First Liberty Wins Lawsuit Securing Religious Liberty for a Houston Synagogue

NRB | April 20, 2021 | Advocacy

In March 2021, NRB member First Liberty filed a lawsuit against the City of Houston on behalf of Heimish of Houston, a small congregation in Houston, Texas. This week, First Liberty announced that city officials in Houston agreed to not enforce deed restrictions against the local congregation.

Heimish of Houston is a small Jewish congregation that has been meeting in a home near its congregants for the past two years. Because of their religious prohibition against driving on the Sabbath, the congregation is limited to holding religious gathering in their communities within feasible walking distance of its members. Many of the members of Heimish of Houston moved homes specifically in order to be near Heimish of Houston.

However, the City of Houston sought to enforce residential-use restrictive covenants against the congregation even though many businesses were allowed to operate in the neighborhood.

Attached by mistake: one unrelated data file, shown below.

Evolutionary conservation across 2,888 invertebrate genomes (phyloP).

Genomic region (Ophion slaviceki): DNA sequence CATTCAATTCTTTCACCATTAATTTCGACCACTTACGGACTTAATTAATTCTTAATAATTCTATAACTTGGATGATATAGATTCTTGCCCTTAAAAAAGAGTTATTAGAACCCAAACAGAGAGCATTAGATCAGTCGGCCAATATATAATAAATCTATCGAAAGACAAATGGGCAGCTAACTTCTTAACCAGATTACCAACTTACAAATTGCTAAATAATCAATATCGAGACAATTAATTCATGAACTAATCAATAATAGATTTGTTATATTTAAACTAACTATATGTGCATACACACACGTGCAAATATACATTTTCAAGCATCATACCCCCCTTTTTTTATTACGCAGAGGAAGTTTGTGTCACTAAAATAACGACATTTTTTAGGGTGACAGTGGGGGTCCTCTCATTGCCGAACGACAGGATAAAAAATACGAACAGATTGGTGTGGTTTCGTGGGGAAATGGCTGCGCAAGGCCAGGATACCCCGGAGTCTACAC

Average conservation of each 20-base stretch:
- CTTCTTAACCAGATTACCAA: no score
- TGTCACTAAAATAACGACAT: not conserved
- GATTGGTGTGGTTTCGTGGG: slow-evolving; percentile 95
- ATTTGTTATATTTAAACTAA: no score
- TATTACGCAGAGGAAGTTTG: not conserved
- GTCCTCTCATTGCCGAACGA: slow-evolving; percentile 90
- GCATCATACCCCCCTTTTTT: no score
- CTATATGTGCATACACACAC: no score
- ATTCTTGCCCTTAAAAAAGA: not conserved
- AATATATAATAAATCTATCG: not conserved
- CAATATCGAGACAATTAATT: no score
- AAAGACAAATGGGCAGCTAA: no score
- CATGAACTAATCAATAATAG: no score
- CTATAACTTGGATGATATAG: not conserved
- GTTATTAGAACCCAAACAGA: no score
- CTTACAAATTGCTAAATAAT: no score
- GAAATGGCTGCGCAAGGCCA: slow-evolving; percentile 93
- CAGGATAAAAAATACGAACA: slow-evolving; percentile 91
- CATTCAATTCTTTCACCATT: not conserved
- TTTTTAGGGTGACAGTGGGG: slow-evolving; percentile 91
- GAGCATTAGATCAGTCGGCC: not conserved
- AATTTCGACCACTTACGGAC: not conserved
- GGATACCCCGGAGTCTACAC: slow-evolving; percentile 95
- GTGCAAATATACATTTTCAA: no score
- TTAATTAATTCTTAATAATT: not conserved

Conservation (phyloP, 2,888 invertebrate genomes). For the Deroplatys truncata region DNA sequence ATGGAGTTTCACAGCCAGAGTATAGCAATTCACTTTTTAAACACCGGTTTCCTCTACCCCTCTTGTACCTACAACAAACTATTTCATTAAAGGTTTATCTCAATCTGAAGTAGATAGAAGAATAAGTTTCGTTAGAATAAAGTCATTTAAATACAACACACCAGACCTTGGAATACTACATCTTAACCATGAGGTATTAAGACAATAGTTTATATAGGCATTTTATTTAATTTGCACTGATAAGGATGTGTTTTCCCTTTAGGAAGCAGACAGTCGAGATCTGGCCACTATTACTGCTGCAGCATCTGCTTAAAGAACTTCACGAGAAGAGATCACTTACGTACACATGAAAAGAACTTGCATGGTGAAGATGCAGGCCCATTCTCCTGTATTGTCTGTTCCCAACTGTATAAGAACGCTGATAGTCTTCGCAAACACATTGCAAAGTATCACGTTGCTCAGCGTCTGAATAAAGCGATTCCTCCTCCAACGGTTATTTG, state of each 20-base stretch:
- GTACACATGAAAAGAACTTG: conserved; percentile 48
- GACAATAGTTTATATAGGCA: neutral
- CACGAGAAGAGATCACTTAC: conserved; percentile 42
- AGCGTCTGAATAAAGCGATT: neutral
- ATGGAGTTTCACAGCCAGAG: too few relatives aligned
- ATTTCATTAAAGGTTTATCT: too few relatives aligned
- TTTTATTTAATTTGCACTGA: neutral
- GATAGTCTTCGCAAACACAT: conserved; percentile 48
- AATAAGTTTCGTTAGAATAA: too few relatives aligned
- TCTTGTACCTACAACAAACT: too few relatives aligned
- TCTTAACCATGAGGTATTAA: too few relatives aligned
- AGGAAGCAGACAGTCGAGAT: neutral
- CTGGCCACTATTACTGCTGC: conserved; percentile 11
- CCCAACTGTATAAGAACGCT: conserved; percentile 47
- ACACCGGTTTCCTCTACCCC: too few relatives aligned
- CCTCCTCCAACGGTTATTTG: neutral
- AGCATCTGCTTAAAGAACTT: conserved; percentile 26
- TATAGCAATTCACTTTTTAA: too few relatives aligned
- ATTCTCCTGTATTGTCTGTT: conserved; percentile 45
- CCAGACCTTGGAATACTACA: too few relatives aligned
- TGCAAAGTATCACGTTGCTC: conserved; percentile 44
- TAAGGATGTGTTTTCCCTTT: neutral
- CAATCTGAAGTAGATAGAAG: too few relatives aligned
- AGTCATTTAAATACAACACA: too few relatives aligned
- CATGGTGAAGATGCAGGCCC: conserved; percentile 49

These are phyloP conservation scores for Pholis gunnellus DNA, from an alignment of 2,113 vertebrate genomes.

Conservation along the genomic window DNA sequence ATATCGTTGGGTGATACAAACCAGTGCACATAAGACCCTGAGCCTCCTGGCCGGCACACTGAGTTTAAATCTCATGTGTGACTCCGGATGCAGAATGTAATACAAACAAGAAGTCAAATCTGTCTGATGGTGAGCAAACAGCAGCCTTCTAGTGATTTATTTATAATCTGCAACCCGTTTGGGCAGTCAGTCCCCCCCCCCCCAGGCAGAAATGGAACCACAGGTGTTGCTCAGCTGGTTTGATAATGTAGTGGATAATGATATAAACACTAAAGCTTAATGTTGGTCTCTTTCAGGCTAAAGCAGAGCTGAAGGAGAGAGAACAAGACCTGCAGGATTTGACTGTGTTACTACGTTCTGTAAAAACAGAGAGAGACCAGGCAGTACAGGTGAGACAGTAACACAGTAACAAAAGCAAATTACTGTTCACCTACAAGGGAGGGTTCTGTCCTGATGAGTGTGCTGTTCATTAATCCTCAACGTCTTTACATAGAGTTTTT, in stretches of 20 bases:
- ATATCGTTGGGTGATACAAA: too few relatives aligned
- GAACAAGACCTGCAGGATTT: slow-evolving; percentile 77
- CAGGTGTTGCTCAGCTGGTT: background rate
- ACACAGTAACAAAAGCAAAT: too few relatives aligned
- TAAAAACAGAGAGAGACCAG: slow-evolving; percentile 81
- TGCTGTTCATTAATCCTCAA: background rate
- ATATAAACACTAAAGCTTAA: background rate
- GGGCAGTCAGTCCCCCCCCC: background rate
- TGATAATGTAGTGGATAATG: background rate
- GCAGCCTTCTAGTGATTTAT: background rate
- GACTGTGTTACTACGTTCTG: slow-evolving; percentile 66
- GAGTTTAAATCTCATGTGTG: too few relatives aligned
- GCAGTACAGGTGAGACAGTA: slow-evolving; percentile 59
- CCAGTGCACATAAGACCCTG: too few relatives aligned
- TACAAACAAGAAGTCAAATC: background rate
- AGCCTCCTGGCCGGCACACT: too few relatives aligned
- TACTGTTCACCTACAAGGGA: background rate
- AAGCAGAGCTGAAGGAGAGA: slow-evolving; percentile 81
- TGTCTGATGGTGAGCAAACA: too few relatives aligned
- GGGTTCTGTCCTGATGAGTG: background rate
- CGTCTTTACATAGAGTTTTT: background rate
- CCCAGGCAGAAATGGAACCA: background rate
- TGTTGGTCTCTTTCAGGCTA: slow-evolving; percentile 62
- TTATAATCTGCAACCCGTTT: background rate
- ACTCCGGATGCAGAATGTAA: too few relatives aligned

In August 2020, First Liberty sent a letter to city officials on behalf of Heimish of Houston arguing that both state and federal law protect the congregation from unreasonable regulations that substantially burden the free exercise of their religion.

The City of Houston offered no response to this letter, and in March 2021, First Liberty filed a lawsuit against the city.

Shortly after the lawsuit was filed, City officials in Houston reached out to First Liberty to settle the case.

“Religious freedom prevailed,” said Justin Butterfield, Deputy General Counsel for First Liberty Institute. “We are grateful that city officials followed federal and state laws protecting religious practice, and we are thrilled that Heimish of Houston can continue to meet the needs of its community. We are also hopeful that Houston’s response will serve as an example to other cities of how a diverse city can welcome people of all faiths.”

City officials agreed that they would not enforce deed restrictions against Heimish of Houston. The city further agreed to dismiss citations it had already issued against the congregation.

“We are excited that this is over and that we can continue to worship together as a community,” said Yakov Wohlgelernter of Heimish of Houston.

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